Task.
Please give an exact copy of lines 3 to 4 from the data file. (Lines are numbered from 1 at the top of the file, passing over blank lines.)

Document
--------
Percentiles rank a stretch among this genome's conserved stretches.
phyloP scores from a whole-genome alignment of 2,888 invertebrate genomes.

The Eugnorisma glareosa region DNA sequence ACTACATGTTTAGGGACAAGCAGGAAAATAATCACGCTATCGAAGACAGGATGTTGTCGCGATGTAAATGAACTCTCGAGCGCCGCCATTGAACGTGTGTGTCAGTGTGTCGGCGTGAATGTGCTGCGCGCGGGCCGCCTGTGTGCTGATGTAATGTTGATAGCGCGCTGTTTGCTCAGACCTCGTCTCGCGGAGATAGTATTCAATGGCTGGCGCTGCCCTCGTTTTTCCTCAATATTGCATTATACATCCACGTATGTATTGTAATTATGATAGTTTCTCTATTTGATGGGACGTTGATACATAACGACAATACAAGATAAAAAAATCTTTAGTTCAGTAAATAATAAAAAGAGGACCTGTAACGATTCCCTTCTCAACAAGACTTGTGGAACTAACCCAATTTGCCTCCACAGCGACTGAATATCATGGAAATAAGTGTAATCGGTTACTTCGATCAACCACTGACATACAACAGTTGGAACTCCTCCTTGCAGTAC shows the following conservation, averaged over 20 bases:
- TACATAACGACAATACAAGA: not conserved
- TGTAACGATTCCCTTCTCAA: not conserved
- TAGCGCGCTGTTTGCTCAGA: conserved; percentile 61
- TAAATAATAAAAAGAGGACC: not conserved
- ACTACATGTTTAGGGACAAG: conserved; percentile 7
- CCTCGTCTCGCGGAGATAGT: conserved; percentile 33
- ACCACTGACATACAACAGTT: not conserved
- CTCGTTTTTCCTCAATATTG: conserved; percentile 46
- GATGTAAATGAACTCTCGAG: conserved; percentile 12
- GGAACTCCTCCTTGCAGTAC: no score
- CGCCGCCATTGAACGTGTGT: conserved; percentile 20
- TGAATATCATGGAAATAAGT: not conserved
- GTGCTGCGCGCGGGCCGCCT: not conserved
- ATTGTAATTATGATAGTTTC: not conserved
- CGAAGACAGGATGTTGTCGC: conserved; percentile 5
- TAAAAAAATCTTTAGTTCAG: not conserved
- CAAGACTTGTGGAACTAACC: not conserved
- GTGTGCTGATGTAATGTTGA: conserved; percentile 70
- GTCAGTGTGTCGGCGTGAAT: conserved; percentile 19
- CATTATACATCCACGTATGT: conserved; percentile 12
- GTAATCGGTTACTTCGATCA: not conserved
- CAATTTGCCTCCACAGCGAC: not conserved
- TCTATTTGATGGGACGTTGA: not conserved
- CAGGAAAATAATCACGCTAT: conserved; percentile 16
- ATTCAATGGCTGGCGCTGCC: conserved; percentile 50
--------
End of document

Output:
The Eugnorisma glareosa region DNA sequence ACTACATGTTTAGGGACAAGCAGGAAAATAATCACGCTATCGAAGACAGGATGTTGTCGCGATGTAAATGAACTCTCGAGCGCCGCCATTGAACGTGTGTGTCAGTGTGTCGGCGTGAATGTGCTGCGCGCGGGCCGCCTGTGTGCTGATGTAATGTTGATAGCGCGCTGTTTGCTCAGACCTCGTCTCGCGGAGATAGTATTCAATGGCTGGCGCTGCCCTCGTTTTTCCTCAATATTGCATTATACATCCACGTATGTATTGTAATTATGATAGTTTCTCTATTTGATGGGACGTTGATACATAACGACAATACAAGATAAAAAAATCTTTAGTTCAGTAAATAATAAAAAGAGGACCTGTAACGATTCCCTTCTCAACAAGACTTGTGGAACTAACCCAATTTGCCTCCACAGCGACTGAATATCATGGAAATAAGTGTAATCGGTTACTTCGATCAACCACTGACATACAACAGTTGGAACTCCTCCTTGCAGTAC shows the following conservation, averaged over 20 bases:
- TACATAACGACAATACAAGA: not conserved